I’m an Engineer, Get Me Out of Here (Guest blog)
Welcome to Materials 7th October 2015
Hello all – and thanks for coming back to the blog (or for coming for the first time, if that’s the case!). The audience has been growing recently, and I’m really grateful to everyone who has taken the time to read the blog posts. Those of you who have been coming back for a while might remember Rhys Archer. She took part in one of my favourite #MondayMaterials so far. We had a good chat while we were filming her, too, and I found out about several of the fascinating things she’s been involved in while studying here at undergrad and postgrad levels. I thought you might like to hear about them:
“Some of you may have seen my recent #MondayMaterials interview a couple of months back. Thanks for reading, if you did. I’m back today, but this time I was hoping to talk about something other than the science I’ve completed here at UoM. I wanted to talk about some other opportunities I’ve enjoyed as part of the School of Materials and the University in general.
As an aside to my research, a big part of my life here at the Uni has involved working with young people to make education more accessible. This began during my undergraduate studies, and has continued ever since. Here in Manchester we have a fantastically diverse community; people from all walks of life and all corners of the world live within a relatively small radius. This is a community that the Uni works hard to make strong links with.
I have been involved with this community in a range of ways. I worked with young, disadvantaged people in Manchester through the Widening Participation team, led a charity project working with elderly people in the community with Student Action, helped on various projects to raise aspirations and break down barriers for women in science, joined Manchester Mind to help raise awareness of mental health issues, and worked in the Ahmed Iqbal Ullah Race Relations Centre, lending a hand with their work on racial equality.
These were all fantastic experiences that I hope you’ll find out more about by following the links. And who knows, maybe I’ll go into more detail in some future blog posts. But today I wanted to tell you about one of my most recent opportunities, and one that was particularly satisfying on a personal level.
Back in March I was invited to take part in an online initiative called I’m an Engineer, Get Me Out of Here! No, this didn’t entail living on a remote island and eating bugs, but instead consisted of taking part in questions and answer session with young people from across the UK, as well as conducting online chats with school classes. Almost as scary as the bugs!
During a two week period the young people involved would ask questions through an online forum or during the live chats, and then they began voting for their favourite engineer in the second week. Each day the one with the least votes would be evicted! I was up against some stiff opposition and I wondered how talking about making carbon fibre composites could ever compete with a satellite engineer, a spacecraft engineer, and a CEO of an engineering firm.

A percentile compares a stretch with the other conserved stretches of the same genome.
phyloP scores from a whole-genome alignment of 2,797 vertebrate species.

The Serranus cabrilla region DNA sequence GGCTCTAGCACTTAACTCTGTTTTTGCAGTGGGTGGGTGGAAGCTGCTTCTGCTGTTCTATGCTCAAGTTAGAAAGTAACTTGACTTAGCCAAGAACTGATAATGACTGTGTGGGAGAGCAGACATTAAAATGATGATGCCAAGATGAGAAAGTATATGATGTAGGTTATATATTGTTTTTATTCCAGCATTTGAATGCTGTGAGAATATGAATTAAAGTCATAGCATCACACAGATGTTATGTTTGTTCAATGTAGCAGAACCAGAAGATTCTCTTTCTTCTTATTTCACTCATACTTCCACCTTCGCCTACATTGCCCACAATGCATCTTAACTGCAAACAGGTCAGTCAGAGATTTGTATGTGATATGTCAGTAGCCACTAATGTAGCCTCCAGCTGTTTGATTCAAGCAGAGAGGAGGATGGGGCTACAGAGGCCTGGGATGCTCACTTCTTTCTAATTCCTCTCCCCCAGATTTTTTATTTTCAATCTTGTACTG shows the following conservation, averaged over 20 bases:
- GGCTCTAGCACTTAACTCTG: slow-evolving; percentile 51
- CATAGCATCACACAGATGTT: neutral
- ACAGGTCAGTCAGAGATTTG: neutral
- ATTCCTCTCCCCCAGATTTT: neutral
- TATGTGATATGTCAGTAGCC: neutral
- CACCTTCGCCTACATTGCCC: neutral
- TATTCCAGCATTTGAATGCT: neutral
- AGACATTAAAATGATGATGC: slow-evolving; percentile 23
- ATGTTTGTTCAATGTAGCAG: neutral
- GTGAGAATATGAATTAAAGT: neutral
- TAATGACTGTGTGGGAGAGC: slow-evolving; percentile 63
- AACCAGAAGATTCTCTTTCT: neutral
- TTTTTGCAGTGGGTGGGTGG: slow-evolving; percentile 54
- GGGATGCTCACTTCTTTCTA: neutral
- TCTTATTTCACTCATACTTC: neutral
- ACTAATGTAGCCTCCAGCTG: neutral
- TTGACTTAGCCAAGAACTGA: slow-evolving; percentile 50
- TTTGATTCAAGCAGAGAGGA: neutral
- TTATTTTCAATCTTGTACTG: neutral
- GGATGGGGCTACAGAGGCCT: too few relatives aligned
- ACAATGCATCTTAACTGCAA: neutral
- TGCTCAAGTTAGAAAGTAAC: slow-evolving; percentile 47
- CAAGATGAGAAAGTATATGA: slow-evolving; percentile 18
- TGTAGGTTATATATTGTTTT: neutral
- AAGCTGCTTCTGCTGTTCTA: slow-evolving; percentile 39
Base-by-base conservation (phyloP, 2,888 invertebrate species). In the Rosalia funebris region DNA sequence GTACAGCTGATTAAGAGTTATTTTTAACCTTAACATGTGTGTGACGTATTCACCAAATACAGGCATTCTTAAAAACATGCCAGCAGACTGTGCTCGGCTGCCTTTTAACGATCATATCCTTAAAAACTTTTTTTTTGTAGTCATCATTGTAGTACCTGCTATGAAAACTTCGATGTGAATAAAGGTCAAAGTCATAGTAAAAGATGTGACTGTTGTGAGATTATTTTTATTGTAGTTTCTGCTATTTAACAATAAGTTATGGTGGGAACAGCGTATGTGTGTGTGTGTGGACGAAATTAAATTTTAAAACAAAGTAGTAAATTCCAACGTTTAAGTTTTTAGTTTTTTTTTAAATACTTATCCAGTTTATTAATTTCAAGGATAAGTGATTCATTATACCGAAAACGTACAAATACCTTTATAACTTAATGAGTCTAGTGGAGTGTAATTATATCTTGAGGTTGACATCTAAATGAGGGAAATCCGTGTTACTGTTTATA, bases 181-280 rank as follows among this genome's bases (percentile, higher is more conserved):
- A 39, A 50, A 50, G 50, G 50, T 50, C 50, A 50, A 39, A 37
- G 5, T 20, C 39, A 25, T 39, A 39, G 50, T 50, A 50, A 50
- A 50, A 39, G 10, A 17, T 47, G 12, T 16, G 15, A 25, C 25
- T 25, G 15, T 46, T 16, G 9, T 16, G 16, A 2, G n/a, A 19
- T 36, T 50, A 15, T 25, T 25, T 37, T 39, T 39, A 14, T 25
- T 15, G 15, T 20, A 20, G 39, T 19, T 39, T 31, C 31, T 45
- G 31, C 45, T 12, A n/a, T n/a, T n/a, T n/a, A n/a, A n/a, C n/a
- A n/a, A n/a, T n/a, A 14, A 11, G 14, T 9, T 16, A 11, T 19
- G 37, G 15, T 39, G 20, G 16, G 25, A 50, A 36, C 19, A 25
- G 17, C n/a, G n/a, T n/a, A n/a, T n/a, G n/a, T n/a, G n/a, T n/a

The experience was fantastic. With young people from aged six upwards, the questions asked provided real food for thought and the interaction through live chats were extremely productive. There’s a huge amount of satisfaction in encouraging and invoking enthusiasm for your own research area.
As the second week continued, and as I kept being saved from elimination, I began to get increasingly nervous. Happily, I can tell you that I was eventually chosen as the winner. It’s one thing to feel the satisfaction of working with young people and raising aspirations, but it’s another thing to realise the amount of people that you have had a positive influence on.
The winner gained a cheque for £500 to be spent on a public engagement project for the sciences. I chose to use this to create leaflets about women in science, which will hopefully provide role models of female scientists and engineers to young people in schools across the UK.
I am currently working on this project, and hoping for the leaflets to be distributed sometime next year. Alongside the leaflets, I will also be creating a website called ‘Women of Science’ with regular updates featuring photo stories of female engineers and scientists working across the globe. A big passion of mine is dispelling the myths that exist around women in science, as well as those that make it difficult to determine exactly what science and engineering actually is. This can be a difficult thing when a lot of the media isn’t always kind to this cause. This doesn’t help the issue of young people having difficulty finding these jobs accessible, especially women.
So that’s my ongoing project, something I am very proud to have the chance to undertake, but it wouldn’t have been possible without the work and opportunities offered to me through the University beforehand. Whatever level you are studying at the University, there are opportunities to get involved and to try out a new venture with full support. And it’s not just selflessly; these opportunities also look fantastic on a CV and are great for networking opportunities. So why not try something different, you don’t know where it might lead!
And to see what other students at the university are doing within the community, check out the UoM Office for Social Responsibility.
Thank you all for reading, and please feel free to leave a comment below!”